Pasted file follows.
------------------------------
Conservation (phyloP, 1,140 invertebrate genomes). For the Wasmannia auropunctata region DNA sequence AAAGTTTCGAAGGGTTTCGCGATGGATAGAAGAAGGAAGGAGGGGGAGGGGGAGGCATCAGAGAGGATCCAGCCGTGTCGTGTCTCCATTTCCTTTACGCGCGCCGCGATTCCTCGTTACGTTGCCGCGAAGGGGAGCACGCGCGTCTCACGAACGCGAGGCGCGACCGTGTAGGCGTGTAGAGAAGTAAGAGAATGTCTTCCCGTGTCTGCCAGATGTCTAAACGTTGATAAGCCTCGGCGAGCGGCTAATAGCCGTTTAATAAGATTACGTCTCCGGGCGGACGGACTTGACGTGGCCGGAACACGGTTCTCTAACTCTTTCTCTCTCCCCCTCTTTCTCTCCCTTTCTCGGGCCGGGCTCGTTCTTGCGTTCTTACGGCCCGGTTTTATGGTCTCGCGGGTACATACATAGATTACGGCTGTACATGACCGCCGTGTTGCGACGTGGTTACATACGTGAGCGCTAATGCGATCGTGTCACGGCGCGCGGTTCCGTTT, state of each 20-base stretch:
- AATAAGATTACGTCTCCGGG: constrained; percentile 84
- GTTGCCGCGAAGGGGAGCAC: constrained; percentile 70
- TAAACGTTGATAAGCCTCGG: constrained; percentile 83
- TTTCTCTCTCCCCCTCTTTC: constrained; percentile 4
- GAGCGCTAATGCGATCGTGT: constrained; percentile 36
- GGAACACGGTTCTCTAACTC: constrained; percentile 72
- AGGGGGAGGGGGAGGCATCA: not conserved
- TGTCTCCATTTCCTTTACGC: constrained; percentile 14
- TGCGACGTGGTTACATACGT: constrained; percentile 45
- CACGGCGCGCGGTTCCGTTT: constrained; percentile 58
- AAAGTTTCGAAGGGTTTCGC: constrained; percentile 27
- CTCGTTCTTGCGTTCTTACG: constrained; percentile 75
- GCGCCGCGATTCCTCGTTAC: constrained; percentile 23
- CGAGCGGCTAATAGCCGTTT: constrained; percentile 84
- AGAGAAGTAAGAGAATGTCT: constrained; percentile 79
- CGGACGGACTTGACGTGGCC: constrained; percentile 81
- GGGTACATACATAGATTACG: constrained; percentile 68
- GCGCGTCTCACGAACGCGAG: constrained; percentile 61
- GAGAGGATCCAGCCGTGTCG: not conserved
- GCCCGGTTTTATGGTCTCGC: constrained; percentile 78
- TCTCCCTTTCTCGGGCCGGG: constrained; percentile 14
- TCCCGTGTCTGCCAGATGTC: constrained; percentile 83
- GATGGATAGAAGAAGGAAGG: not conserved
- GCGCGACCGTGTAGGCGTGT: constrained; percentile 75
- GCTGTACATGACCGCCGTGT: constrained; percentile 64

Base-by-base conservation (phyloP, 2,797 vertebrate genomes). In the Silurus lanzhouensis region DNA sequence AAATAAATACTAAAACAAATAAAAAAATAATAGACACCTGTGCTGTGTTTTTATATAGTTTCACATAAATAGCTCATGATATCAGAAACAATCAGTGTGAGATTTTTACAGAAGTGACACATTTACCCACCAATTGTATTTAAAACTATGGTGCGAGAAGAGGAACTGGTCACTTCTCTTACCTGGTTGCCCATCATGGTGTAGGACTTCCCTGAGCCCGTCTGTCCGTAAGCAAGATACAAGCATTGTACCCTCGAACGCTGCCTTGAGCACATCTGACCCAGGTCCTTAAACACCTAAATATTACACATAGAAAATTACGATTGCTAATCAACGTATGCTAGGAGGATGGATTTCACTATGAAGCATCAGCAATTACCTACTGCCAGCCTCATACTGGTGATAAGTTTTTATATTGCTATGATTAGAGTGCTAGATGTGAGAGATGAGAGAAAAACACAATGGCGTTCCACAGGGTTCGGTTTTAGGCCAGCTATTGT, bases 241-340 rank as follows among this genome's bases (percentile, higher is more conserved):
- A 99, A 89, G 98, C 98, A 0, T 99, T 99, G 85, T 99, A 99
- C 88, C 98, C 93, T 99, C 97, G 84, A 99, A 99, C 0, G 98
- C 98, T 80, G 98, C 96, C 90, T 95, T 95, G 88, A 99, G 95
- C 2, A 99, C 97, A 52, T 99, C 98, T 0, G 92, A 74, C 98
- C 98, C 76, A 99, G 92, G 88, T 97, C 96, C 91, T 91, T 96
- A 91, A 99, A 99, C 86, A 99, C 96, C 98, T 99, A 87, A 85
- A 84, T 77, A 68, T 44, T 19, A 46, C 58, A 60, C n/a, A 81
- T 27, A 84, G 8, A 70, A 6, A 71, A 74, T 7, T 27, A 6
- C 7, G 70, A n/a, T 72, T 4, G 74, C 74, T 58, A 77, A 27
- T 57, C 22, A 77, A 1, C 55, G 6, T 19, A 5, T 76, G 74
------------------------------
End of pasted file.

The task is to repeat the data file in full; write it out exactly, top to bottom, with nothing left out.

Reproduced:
Conservation (phyloP, 1,140 invertebrate genomes). For the Wasmannia auropunctata region DNA sequence AAAGTTTCGAAGGGTTTCGCGATGGATAGAAGAAGGAAGGAGGGGGAGGGGGAGGCATCAGAGAGGATCCAGCCGTGTCGTGTCTCCATTTCCTTTACGCGCGCCGCGATTCCTCGTTACGTTGCCGCGAAGGGGAGCACGCGCGTCTCACGAACGCGAGGCGCGACCGTGTAGGCGTGTAGAGAAGTAAGAGAATGTCTTCCCGTGTCTGCCAGATGTCTAAACGTTGATAAGCCTCGGCGAGCGGCTAATAGCCGTTTAATAAGATTACGTCTCCGGGCGGACGGACTTGACGTGGCCGGAACACGGTTCTCTAACTCTTTCTCTCTCCCCCTCTTTCTCTCCCTTTCTCGGGCCGGGCTCGTTCTTGCGTTCTTACGGCCCGGTTTTATGGTCTCGCGGGTACATACATAGATTACGGCTGTACATGACCGCCGTGTTGCGACGTGGTTACATACGTGAGCGCTAATGCGATCGTGTCACGGCGCGCGGTTCCGTTT, state of each 20-base stretch:
- AATAAGATTACGTCTCCGGG: constrained; percentile 84
- GTTGCCGCGAAGGGGAGCAC: constrained; percentile 70
- TAAACGTTGATAAGCCTCGG: constrained; percentile 83
- TTTCTCTCTCCCCCTCTTTC: constrained; percentile 4
- GAGCGCTAATGCGATCGTGT: constrained; percentile 36
- GGAACACGGTTCTCTAACTC: constrained; percentile 72
- AGGGGGAGGGGGAGGCATCA: not conserved
- TGTCTCCATTTCCTTTACGC: constrained; percentile 14
- TGCGACGTGGTTACATACGT: constrained; percentile 45
- CACGGCGCGCGGTTCCGTTT: constrained; percentile 58
- AAAGTTTCGAAGGGTTTCGC: constrained; percentile 27
- CTCGTTCTTGCGTTCTTACG: constrained; percentile 75
- GCGCCGCGATTCCTCGTTAC: constrained; percentile 23
- CGAGCGGCTAATAGCCGTTT: constrained; percentile 84
- AGAGAAGTAAGAGAATGTCT: constrained; percentile 79
- CGGACGGACTTGACGTGGCC: constrained; percentile 81
- GGGTACATACATAGATTACG: constrained; percentile 68
- GCGCGTCTCACGAACGCGAG: constrained; percentile 61
- GAGAGGATCCAGCCGTGTCG: not conserved
- GCCCGGTTTTATGGTCTCGC: constrained; percentile 78
- TCTCCCTTTCTCGGGCCGGG: constrained; percentile 14
- TCCCGTGTCTGCCAGATGTC: constrained; percentile 83
- GATGGATAGAAGAAGGAAGG: not conserved
- GCGCGACCGTGTAGGCGTGT: constrained; percentile 75
- GCTGTACATGACCGCCGTGT: constrained; percentile 64

Base-by-base conservation (phyloP, 2,797 vertebrate genomes). In the Silurus lanzhouensis region DNA sequence AAATAAATACTAAAACAAATAAAAAAATAATAGACACCTGTGCTGTGTTTTTATATAGTTTCACATAAATAGCTCATGATATCAGAAACAATCAGTGTGAGATTTTTACAGAAGTGACACATTTACCCACCAATTGTATTTAAAACTATGGTGCGAGAAGAGGAACTGGTCACTTCTCTTACCTGGTTGCCCATCATGGTGTAGGACTTCCCTGAGCCCGTCTGTCCGTAAGCAAGATACAAGCATTGTACCCTCGAACGCTGCCTTGAGCACATCTGACCCAGGTCCTTAAACACCTAAATATTACACATAGAAAATTACGATTGCTAATCAACGTATGCTAGGAGGATGGATTTCACTATGAAGCATCAGCAATTACCTACTGCCAGCCTCATACTGGTGATAAGTTTTTATATTGCTATGATTAGAGTGCTAGATGTGAGAGATGAGAGAAAAACACAATGGCGTTCCACAGGGTTCGGTTTTAGGCCAGCTATTGT, bases 241-340 rank as follows among this genome's bases (percentile, higher is more conserved):
- A 99, A 89, G 98, C 98, A 0, T 99, T 99, G 85, T 99, A 99
- C 88, C 98, C 93, T 99, C 97, G 84, A 99, A 99, C 0, G 98
- C 98, T 80, G 98, C 96, C 90, T 95, T 95, G 88, A 99, G 95
- C 2, A 99, C 97, A 52, T 99, C 98, T 0, G 92, A 74, C 98
- C 98, C 76, A 99, G 92, G 88, T 97, C 96, C 91, T 91, T 96
- A 91, A 99, A 99, C 86, A 99, C 96, C 98, T 99, A 87, A 85
- A 84, T 77, A 68, T 44, T 19, A 46, C 58, A 60, C n/a, A 81
- T 27, A 84, G 8, A 70, A 6, A 71, A 74, T 7, T 27, A 6
- C 7, G 70, A n/a, T 72, T 4, G 74, C 74, T 58, A 77, A 27
- T 57, C 22, A 77, A 1, C 55, G 6, T 19, A 5, T 76, G 74